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Euclid was an ancient Greek mathematician from Alexandria who is best known for his major work, *Elements.* Although little is known about Euclid the man, he taught in a school that he founded in Alexandria, Egypt, around 300 B.C.E.

For his major study, *Elements,* Euclid collected the work of many mathematicians who preceded him. Among these were Hippocrates of Chios, Theudius, Theaetetus, and Eudoxus. Euclid's vital contribution was to gather, compile, organize, and rework the mathematical concepts of his predecessors into a consistent whole, later to become known as Euclidean geometry.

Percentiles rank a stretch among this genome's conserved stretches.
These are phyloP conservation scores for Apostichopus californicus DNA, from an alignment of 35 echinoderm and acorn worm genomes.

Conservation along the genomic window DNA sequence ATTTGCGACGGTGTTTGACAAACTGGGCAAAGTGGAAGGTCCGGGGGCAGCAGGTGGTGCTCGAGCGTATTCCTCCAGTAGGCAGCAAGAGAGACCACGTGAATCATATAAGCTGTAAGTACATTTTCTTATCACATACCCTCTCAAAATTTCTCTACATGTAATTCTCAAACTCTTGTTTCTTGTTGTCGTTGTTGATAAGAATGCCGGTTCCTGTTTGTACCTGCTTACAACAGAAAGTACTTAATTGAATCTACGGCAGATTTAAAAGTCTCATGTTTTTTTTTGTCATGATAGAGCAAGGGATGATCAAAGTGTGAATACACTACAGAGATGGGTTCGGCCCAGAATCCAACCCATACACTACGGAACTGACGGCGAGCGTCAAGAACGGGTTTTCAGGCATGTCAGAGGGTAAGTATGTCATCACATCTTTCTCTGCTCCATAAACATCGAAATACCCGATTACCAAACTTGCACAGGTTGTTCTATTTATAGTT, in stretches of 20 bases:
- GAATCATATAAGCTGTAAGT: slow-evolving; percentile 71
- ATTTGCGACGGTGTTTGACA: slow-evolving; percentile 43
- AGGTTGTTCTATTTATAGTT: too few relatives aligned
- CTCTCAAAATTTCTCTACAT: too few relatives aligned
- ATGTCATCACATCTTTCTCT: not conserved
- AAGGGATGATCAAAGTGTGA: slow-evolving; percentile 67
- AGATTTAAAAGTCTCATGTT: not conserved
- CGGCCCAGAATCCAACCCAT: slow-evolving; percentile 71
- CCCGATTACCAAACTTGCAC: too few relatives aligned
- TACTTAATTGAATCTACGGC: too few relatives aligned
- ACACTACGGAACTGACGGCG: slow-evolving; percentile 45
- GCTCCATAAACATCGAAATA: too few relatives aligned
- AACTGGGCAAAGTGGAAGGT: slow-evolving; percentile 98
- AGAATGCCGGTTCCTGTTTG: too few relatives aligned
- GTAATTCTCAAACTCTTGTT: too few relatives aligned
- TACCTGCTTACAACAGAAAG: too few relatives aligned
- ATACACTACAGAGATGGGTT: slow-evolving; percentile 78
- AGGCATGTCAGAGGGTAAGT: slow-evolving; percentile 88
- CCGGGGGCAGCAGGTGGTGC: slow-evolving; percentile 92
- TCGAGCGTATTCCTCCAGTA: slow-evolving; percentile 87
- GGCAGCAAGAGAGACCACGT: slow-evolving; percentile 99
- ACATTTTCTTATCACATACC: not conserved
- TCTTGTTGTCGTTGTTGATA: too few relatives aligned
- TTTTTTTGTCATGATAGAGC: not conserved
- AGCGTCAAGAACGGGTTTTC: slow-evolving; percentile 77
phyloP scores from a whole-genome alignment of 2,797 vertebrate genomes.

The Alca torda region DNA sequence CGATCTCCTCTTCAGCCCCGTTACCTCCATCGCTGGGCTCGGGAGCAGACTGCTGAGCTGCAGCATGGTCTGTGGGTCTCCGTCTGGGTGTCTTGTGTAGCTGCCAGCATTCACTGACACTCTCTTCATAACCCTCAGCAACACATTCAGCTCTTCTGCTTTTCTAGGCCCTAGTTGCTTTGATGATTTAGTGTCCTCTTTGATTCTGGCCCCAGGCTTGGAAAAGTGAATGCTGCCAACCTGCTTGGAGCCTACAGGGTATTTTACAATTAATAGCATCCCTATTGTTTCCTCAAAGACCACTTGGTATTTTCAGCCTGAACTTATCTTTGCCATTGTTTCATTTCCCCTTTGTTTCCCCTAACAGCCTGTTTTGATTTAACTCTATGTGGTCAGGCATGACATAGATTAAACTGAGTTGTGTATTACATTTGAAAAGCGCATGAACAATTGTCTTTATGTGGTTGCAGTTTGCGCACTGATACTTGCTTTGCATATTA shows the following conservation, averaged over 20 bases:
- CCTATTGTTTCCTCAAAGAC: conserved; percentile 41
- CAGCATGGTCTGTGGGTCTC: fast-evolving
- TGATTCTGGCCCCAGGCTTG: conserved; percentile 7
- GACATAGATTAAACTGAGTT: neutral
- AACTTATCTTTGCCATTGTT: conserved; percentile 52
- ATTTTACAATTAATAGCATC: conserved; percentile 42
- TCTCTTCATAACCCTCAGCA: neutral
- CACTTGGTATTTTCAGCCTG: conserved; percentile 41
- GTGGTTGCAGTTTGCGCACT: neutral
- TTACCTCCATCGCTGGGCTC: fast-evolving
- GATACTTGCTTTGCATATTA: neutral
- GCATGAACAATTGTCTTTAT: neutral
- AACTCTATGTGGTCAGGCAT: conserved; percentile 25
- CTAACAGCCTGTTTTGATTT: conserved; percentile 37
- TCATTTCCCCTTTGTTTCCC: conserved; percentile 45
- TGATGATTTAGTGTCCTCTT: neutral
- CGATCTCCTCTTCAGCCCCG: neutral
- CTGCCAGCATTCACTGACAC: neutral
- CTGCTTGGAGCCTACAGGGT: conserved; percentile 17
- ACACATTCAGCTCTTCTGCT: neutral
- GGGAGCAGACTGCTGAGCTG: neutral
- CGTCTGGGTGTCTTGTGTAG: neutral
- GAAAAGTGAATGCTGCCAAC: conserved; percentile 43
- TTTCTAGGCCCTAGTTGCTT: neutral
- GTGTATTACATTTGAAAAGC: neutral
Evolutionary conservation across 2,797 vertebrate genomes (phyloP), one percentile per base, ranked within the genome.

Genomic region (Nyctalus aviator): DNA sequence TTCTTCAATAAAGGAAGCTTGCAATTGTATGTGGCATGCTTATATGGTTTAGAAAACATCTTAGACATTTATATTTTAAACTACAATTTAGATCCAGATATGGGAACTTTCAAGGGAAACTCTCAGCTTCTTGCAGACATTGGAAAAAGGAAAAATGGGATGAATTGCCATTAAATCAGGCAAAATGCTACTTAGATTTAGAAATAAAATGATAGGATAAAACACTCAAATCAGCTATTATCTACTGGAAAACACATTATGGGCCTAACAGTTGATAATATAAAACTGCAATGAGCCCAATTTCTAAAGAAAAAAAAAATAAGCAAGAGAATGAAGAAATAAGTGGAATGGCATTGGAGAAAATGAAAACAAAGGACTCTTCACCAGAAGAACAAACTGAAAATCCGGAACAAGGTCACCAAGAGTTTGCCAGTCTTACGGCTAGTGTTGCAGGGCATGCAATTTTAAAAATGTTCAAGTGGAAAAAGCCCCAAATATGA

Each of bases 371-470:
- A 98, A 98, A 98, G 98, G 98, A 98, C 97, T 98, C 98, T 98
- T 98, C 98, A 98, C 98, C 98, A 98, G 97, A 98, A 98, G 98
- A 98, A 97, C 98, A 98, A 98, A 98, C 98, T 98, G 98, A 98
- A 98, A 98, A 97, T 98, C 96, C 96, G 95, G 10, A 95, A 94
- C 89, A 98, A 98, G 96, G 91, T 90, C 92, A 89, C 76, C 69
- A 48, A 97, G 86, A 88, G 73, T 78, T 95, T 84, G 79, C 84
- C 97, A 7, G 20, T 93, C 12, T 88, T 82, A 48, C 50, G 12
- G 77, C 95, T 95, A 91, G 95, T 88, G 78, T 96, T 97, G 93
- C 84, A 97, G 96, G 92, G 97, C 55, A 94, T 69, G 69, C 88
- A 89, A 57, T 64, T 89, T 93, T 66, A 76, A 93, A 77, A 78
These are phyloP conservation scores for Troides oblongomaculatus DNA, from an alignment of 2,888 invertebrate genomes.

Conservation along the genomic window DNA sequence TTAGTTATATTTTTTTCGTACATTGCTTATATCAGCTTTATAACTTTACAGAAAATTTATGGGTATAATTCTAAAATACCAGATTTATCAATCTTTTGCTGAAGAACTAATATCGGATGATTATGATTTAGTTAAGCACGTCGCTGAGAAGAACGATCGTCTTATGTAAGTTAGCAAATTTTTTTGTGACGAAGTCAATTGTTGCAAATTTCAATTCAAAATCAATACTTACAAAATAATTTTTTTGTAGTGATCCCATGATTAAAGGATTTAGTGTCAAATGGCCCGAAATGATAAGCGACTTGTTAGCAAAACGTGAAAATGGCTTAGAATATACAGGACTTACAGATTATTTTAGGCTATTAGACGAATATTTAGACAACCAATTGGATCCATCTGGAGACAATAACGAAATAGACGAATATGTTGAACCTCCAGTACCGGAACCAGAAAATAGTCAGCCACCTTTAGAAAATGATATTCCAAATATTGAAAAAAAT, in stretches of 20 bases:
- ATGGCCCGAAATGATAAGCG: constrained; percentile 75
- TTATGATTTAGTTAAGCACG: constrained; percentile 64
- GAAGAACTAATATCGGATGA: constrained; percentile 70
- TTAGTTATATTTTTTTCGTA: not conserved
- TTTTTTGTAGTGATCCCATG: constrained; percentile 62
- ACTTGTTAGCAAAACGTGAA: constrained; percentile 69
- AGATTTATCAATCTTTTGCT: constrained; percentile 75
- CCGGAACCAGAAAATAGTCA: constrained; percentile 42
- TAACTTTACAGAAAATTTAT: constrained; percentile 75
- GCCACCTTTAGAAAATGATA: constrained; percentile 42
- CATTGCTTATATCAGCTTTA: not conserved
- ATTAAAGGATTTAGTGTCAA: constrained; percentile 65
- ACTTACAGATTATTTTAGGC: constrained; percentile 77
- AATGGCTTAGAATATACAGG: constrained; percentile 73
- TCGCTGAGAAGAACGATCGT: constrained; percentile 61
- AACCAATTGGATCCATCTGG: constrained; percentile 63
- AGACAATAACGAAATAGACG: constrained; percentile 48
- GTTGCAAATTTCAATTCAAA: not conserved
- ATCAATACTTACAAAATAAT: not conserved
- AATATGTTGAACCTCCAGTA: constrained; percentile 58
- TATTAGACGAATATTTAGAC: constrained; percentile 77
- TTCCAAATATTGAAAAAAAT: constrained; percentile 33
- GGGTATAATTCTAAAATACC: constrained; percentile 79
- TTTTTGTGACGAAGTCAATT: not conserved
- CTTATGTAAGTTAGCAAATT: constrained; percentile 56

In Euclid's method, **deductions** are made from premises or axioms. This deductive method, as modified by Aristotle, was the sole procedure used for demonstrating scientific certitude ("truth") until the seventeenth century.

At the time of its introduction, *Elements* was the most comprehensive and logically rigorous examination of the basic principles of geometry. It survived...

This section contains 1,410 words(approx. 5 pages at 300 words per page) |